I had some adventures with plantar fascitis in the U.K. and was told to buy an OTC topical analgesic gel, the name of which escapes me at the moment. It was great, though - really did the trick.
I ordered "Ibuleve" from the U.K. - was this what you used?

Revtim, I have used this stuff in the past, as has my husband, and we both get relief from temporary, sharp muscle or tendon pain. I don't think it was a placebo effect.
#9
Old 04-02-2006, 10:26 AM
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Quote:
Originally Posted by teela brown
I ordered "Ibuleve" from the U.K. - was this what you used?
Now that I've had sleep and caffeine, I remember - it was Intralgin or something like that. Cheap and effective - I think it cost 99p or something. The GP in the small town where my college roomie lives recommended it - she diagnosed the problem in a 5-minute office visit. Pure genius.
#10
Old 04-02-2006, 06:54 PM
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Quote:
Originally Posted by teela brown
Revtim, I have used this stuff in the past, as has my husband, and we both get relief from temporary, sharp muscle or tendon pain. I don't think it was a placebo effect.
My uneducated guess is that it helped not because of the placebo effect, but because some of it got into your bloodstream via skin capillaries, which would have happened on pretty much any skin area you would rubbed it on, whether it was the injured area or not. I think it would have been much more effective to swallow a pill, as the study Qadgop referenced indicates.

If I rub an ointment on my arm, does it actually penetrate to the muscle? That seems pretty unlikely to me.

All uneducated guesses, I admit. Qadgop (or any other doc), did any of what I just typed turn out to be true?
#11
Old 04-02-2006, 06:57 PM
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Quote:
Originally Posted by Joey P
Even if it's psychosomatic (assuming it's safe) I'd say, go for it.
Why use a placebo when there's actual effective drugs to treat the condition? It's my understanding they are tested to be effective greater than placebo, so they're going to work better than any psychosomatic effect.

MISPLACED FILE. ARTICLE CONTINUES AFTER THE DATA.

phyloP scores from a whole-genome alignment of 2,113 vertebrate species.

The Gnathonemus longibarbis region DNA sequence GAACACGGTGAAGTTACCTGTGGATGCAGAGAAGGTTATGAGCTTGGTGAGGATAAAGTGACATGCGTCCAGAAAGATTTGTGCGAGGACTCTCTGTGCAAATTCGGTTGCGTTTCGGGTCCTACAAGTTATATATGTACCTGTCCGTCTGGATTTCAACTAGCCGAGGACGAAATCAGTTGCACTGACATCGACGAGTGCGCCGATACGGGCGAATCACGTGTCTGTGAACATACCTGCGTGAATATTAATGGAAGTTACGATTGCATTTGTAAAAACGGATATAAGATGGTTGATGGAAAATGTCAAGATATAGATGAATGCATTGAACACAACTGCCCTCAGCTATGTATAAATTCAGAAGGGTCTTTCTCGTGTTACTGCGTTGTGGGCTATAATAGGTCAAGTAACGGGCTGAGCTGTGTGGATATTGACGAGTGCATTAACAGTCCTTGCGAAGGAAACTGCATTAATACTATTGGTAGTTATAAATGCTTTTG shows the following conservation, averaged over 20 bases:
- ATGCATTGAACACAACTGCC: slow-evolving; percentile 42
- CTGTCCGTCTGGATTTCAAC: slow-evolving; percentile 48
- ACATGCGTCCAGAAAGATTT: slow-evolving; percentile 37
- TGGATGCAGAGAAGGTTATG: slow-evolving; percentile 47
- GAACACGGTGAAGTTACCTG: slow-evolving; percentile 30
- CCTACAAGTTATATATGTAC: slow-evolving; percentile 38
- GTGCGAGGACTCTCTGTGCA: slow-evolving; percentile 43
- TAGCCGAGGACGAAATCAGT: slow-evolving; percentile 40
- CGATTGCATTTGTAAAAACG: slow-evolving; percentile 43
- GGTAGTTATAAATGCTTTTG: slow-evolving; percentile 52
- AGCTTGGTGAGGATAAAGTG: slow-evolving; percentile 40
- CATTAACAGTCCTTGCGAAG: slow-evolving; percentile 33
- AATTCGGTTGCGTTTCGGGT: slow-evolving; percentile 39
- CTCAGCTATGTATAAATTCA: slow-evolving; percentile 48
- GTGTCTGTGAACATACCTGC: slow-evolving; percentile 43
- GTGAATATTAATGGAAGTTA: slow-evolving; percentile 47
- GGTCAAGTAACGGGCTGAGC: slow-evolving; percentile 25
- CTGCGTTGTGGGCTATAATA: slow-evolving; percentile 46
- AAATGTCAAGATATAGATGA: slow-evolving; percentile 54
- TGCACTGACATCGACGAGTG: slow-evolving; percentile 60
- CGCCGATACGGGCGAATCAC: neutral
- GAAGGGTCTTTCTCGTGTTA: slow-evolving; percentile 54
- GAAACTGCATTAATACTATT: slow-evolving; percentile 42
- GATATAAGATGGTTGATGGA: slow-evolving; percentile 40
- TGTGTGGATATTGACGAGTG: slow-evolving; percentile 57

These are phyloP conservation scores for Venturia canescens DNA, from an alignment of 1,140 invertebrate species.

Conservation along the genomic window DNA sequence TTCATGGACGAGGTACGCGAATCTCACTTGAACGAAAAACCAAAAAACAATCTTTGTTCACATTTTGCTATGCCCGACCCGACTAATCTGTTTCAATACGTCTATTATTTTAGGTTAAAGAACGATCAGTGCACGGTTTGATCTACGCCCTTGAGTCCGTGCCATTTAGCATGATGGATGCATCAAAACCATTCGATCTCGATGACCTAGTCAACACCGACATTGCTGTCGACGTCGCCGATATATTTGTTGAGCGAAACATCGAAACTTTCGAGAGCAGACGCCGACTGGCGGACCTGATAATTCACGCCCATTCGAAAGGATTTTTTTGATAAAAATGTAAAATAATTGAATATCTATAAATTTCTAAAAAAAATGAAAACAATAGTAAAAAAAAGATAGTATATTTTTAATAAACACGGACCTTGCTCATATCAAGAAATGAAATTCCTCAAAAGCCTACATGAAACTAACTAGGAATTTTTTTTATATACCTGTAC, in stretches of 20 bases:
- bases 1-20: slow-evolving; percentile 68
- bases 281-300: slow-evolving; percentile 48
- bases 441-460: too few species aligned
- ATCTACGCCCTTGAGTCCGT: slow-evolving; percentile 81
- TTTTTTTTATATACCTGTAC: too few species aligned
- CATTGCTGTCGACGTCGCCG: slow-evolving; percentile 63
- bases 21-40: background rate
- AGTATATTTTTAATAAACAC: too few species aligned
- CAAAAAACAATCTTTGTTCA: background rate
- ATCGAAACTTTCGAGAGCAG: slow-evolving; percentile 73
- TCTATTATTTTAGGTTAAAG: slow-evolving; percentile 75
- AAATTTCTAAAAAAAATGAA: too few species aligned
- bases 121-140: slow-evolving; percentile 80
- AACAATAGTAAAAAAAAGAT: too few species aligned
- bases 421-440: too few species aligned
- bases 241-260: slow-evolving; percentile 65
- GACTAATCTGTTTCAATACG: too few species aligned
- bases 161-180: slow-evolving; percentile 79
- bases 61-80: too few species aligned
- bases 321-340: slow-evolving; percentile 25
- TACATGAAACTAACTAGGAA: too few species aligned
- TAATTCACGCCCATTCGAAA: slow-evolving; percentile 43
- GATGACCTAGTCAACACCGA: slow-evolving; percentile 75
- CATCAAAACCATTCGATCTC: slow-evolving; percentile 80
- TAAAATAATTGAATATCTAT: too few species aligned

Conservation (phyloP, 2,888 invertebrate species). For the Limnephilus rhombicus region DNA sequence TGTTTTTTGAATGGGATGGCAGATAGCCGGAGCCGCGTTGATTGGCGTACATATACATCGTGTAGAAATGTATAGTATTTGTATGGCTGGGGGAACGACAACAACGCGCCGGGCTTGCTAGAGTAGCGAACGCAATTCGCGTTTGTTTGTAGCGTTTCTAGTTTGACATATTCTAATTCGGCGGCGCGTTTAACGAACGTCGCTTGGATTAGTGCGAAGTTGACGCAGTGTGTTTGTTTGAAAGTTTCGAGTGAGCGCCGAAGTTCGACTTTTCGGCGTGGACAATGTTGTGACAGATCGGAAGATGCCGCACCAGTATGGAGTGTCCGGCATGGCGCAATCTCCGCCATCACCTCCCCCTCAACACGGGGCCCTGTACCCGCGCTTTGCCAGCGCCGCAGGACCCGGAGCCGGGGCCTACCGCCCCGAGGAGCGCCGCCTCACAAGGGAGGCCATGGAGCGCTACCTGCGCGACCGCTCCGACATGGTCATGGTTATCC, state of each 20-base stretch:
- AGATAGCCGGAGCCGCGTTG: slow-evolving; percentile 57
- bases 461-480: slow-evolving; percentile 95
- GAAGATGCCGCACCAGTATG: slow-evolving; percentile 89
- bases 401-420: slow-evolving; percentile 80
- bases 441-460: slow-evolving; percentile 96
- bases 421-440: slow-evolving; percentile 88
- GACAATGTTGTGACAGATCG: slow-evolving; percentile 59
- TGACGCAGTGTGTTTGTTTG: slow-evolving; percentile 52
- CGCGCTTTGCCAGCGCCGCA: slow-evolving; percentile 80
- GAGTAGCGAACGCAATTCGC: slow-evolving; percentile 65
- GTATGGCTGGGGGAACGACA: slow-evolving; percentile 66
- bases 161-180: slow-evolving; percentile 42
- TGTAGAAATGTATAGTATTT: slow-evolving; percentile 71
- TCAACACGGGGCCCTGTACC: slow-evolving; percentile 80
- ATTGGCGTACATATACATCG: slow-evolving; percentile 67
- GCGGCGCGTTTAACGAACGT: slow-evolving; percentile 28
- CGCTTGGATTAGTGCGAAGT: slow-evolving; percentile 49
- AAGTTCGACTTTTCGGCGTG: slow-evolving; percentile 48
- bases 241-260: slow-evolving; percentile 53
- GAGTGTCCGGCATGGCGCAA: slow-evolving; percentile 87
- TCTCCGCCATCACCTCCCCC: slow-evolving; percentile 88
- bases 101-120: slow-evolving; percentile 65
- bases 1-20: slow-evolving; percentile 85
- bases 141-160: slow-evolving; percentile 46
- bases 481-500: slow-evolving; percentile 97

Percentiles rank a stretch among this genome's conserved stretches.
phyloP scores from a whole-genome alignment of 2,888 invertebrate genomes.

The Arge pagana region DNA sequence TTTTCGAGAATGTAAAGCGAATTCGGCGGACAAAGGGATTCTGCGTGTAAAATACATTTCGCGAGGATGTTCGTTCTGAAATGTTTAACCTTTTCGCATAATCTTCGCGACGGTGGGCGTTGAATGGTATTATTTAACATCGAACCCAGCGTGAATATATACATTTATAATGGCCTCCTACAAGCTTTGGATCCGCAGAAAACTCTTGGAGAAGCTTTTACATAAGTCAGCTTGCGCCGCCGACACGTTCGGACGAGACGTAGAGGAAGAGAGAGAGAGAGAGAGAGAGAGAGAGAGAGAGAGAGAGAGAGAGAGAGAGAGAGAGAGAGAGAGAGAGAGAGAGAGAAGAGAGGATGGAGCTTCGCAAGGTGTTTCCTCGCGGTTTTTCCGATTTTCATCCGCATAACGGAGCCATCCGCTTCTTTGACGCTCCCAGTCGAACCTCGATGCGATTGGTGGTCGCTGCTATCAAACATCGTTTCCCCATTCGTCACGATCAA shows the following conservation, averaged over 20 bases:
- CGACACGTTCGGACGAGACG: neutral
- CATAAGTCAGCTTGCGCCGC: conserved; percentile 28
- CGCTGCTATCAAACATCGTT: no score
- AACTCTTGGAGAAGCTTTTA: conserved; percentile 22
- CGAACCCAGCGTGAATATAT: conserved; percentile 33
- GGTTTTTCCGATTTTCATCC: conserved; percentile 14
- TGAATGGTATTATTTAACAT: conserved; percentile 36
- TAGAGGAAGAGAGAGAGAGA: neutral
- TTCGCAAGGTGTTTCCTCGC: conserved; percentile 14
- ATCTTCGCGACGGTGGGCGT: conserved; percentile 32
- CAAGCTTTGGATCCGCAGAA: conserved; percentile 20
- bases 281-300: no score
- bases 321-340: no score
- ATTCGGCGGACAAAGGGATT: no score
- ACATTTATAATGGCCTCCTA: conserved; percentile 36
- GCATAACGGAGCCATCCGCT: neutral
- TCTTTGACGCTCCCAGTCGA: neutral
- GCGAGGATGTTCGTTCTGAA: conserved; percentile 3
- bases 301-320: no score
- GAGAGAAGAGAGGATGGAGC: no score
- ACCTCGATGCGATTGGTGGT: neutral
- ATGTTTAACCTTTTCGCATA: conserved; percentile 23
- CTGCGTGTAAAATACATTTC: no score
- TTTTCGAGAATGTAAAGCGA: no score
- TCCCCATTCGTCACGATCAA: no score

#12
Old 04-03-2006, 09:36 AM
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Location: Florida, USA
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Quote:
Originally Posted by Revtim
My uneducated guess is that it helped not because of the placebo effect, but because some of it got into your bloodstream via skin capillaries, which would have happened on pretty much any skin area you would rubbed it on, whether it was the injured area or not. I think it would have been much more effective to swallow a pill, as the study Qadgop referenced indicates.

If I rub an ointment on my arm, does it actually penetrate to the muscle? That seems pretty unlikely to me.

All uneducated guesses, I admit. Qadgop (or any other doc), did any of what I just typed turn out to be true?
Any docs out there that can tell if any of my speculation here is true?
#13
Old 04-03-2006, 11:40 AM
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Revtim, drug administration through intact skin is actually a very complex subject. Intact skin (as opposed to mucous membranes such as in the nose/mouth/rectum/vagina, etc) is a very good waterproof barrier to the passage of most water-soluble chemicals. It has had to evolve that way to keep our insides wet in a dry external environment.

Getting thereapeutic levels of drugs into the body via transdermal methods is an ongoing area of research, with potentially very lucrative outcomes - imagine replacing all of your daily medications with weekly patches, for instance. There are many technical issues, including the relative fat/water solubility of the drugs, thickness of skin, body mass, etc. There are some transdermal preparations that result in appreciable blood levels of drug (see estrogen patch) and others that have a predominantly local effect (see EMLA cream). There are technological methods to drive agents through the skin (see iontophoresis).

Most things that come in cream or ointment form for self-application by the patient have strictly local or surface effects. Transdermal systemic drugs come in more dose-controlled forms like prescription patches. It's less likely for someone to overdose on transdermal nicotine if they have to apply extra patches despite the package warnings than if they could just squeeze out an extra couple of inches of paste from the tube.

At any rate, the short answer is that it's difficult to get something to both penetrate the skin AND stay fairly localized.